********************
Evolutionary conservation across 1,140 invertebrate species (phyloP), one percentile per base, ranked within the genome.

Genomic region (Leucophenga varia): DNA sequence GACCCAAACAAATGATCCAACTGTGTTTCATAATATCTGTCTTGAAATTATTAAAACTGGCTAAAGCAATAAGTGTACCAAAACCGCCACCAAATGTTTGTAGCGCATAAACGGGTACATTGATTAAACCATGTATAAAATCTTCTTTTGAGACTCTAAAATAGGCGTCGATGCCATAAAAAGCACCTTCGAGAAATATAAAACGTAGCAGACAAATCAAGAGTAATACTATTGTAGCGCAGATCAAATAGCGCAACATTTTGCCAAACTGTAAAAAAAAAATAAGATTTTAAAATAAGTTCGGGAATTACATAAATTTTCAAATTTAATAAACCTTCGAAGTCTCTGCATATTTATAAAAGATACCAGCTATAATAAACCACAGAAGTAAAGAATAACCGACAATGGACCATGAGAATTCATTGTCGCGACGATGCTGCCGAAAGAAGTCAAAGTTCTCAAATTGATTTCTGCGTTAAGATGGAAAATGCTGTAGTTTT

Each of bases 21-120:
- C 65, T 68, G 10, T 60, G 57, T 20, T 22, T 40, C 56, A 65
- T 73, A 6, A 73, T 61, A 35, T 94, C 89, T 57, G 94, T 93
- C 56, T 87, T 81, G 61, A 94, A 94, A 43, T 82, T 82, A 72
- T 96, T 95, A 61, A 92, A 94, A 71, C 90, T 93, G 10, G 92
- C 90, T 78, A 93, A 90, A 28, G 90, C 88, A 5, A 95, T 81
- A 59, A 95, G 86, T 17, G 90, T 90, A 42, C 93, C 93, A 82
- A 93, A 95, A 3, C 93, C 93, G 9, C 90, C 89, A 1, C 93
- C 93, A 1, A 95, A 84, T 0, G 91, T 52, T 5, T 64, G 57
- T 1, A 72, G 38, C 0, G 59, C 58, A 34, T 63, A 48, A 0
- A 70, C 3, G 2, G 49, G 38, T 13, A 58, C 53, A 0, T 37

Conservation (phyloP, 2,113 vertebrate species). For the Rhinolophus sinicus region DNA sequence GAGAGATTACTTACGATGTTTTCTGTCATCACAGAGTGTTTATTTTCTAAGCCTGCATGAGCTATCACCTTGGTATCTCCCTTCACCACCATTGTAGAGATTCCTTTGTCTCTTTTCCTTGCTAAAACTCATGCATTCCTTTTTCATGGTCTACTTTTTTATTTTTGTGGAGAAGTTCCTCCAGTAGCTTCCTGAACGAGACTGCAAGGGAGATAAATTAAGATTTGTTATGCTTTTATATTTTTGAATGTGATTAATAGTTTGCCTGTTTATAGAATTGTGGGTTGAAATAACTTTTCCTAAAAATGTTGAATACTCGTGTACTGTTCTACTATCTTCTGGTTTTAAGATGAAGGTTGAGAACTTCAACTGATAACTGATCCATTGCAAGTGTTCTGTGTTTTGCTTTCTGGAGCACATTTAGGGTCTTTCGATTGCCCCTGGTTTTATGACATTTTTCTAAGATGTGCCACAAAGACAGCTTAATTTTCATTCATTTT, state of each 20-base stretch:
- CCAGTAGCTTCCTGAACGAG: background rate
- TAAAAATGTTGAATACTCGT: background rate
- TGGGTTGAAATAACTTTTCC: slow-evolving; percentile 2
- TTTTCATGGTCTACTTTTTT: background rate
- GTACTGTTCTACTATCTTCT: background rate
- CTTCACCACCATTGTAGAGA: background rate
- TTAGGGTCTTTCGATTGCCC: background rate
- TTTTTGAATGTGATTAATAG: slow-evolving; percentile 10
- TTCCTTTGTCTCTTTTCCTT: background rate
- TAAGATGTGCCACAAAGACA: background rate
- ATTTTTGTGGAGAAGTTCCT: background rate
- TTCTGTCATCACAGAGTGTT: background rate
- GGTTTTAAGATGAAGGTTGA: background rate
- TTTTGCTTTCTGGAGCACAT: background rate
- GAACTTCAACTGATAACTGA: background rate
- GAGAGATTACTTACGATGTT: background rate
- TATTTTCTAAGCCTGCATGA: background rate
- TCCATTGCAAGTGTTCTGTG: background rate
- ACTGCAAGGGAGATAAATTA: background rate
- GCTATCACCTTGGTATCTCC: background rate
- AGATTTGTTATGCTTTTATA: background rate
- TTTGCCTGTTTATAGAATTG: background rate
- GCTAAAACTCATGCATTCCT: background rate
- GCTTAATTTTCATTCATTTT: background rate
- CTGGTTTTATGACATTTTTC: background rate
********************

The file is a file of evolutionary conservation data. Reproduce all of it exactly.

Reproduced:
Evolutionary conservation across 1,140 invertebrate species (phyloP), one percentile per base, ranked within the genome.

Genomic region (Leucophenga varia): DNA sequence GACCCAAACAAATGATCCAACTGTGTTTCATAATATCTGTCTTGAAATTATTAAAACTGGCTAAAGCAATAAGTGTACCAAAACCGCCACCAAATGTTTGTAGCGCATAAACGGGTACATTGATTAAACCATGTATAAAATCTTCTTTTGAGACTCTAAAATAGGCGTCGATGCCATAAAAAGCACCTTCGAGAAATATAAAACGTAGCAGACAAATCAAGAGTAATACTATTGTAGCGCAGATCAAATAGCGCAACATTTTGCCAAACTGTAAAAAAAAAATAAGATTTTAAAATAAGTTCGGGAATTACATAAATTTTCAAATTTAATAAACCTTCGAAGTCTCTGCATATTTATAAAAGATACCAGCTATAATAAACCACAGAAGTAAAGAATAACCGACAATGGACCATGAGAATTCATTGTCGCGACGATGCTGCCGAAAGAAGTCAAAGTTCTCAAATTGATTTCTGCGTTAAGATGGAAAATGCTGTAGTTTT

Each of bases 21-120:
- C 65, T 68, G 10, T 60, G 57, T 20, T 22, T 40, C 56, A 65
- T 73, A 6, A 73, T 61, A 35, T 94, C 89, T 57, G 94, T 93
- C 56, T 87, T 81, G 61, A 94, A 94, A 43, T 82, T 82, A 72
- T 96, T 95, A 61, A 92, A 94, A 71, C 90, T 93, G 10, G 92
- C 90, T 78, A 93, A 90, A 28, G 90, C 88, A 5, A 95, T 81
- A 59, A 95, G 86, T 17, G 90, T 90, A 42, C 93, C 93, A 82
- A 93, A 95, A 3, C 93, C 93, G 9, C 90, C 89, A 1, C 93
- C 93, A 1, A 95, A 84, T 0, G 91, T 52, T 5, T 64, G 57
- T 1, A 72, G 38, C 0, G 59, C 58, A 34, T 63, A 48, A 0
- A 70, C 3, G 2, G 49, G 38, T 13, A 58, C 53, A 0, T 37

Conservation (phyloP, 2,113 vertebrate species). For the Rhinolophus sinicus region DNA sequence GAGAGATTACTTACGATGTTTTCTGTCATCACAGAGTGTTTATTTTCTAAGCCTGCATGAGCTATCACCTTGGTATCTCCCTTCACCACCATTGTAGAGATTCCTTTGTCTCTTTTCCTTGCTAAAACTCATGCATTCCTTTTTCATGGTCTACTTTTTTATTTTTGTGGAGAAGTTCCTCCAGTAGCTTCCTGAACGAGACTGCAAGGGAGATAAATTAAGATTTGTTATGCTTTTATATTTTTGAATGTGATTAATAGTTTGCCTGTTTATAGAATTGTGGGTTGAAATAACTTTTCCTAAAAATGTTGAATACTCGTGTACTGTTCTACTATCTTCTGGTTTTAAGATGAAGGTTGAGAACTTCAACTGATAACTGATCCATTGCAAGTGTTCTGTGTTTTGCTTTCTGGAGCACATTTAGGGTCTTTCGATTGCCCCTGGTTTTATGACATTTTTCTAAGATGTGCCACAAAGACAGCTTAATTTTCATTCATTTT, state of each 20-base stretch:
- CCAGTAGCTTCCTGAACGAG: background rate
- TAAAAATGTTGAATACTCGT: background rate
- TGGGTTGAAATAACTTTTCC: slow-evolving; percentile 2
- TTTTCATGGTCTACTTTTTT: background rate
- GTACTGTTCTACTATCTTCT: background rate
- CTTCACCACCATTGTAGAGA: background rate
- TTAGGGTCTTTCGATTGCCC: background rate
- TTTTTGAATGTGATTAATAG: slow-evolving; percentile 10
- TTCCTTTGTCTCTTTTCCTT: background rate
- TAAGATGTGCCACAAAGACA: background rate
- ATTTTTGTGGAGAAGTTCCT: background rate
- TTCTGTCATCACAGAGTGTT: background rate
- GGTTTTAAGATGAAGGTTGA: background rate
- TTTTGCTTTCTGGAGCACAT: background rate
- GAACTTCAACTGATAACTGA: background rate
- GAGAGATTACTTACGATGTT: background rate
- TATTTTCTAAGCCTGCATGA: background rate
- TCCATTGCAAGTGTTCTGTG: background rate
- ACTGCAAGGGAGATAAATTA: background rate
- GCTATCACCTTGGTATCTCC: background rate
- AGATTTGTTATGCTTTTATA: background rate
- TTTGCCTGTTTATAGAATTG: background rate
- GCTAAAACTCATGCATTCCT: background rate
- GCTTAATTTTCATTCATTTT: background rate
- CTGGTTTTATGACATTTTTC: background rate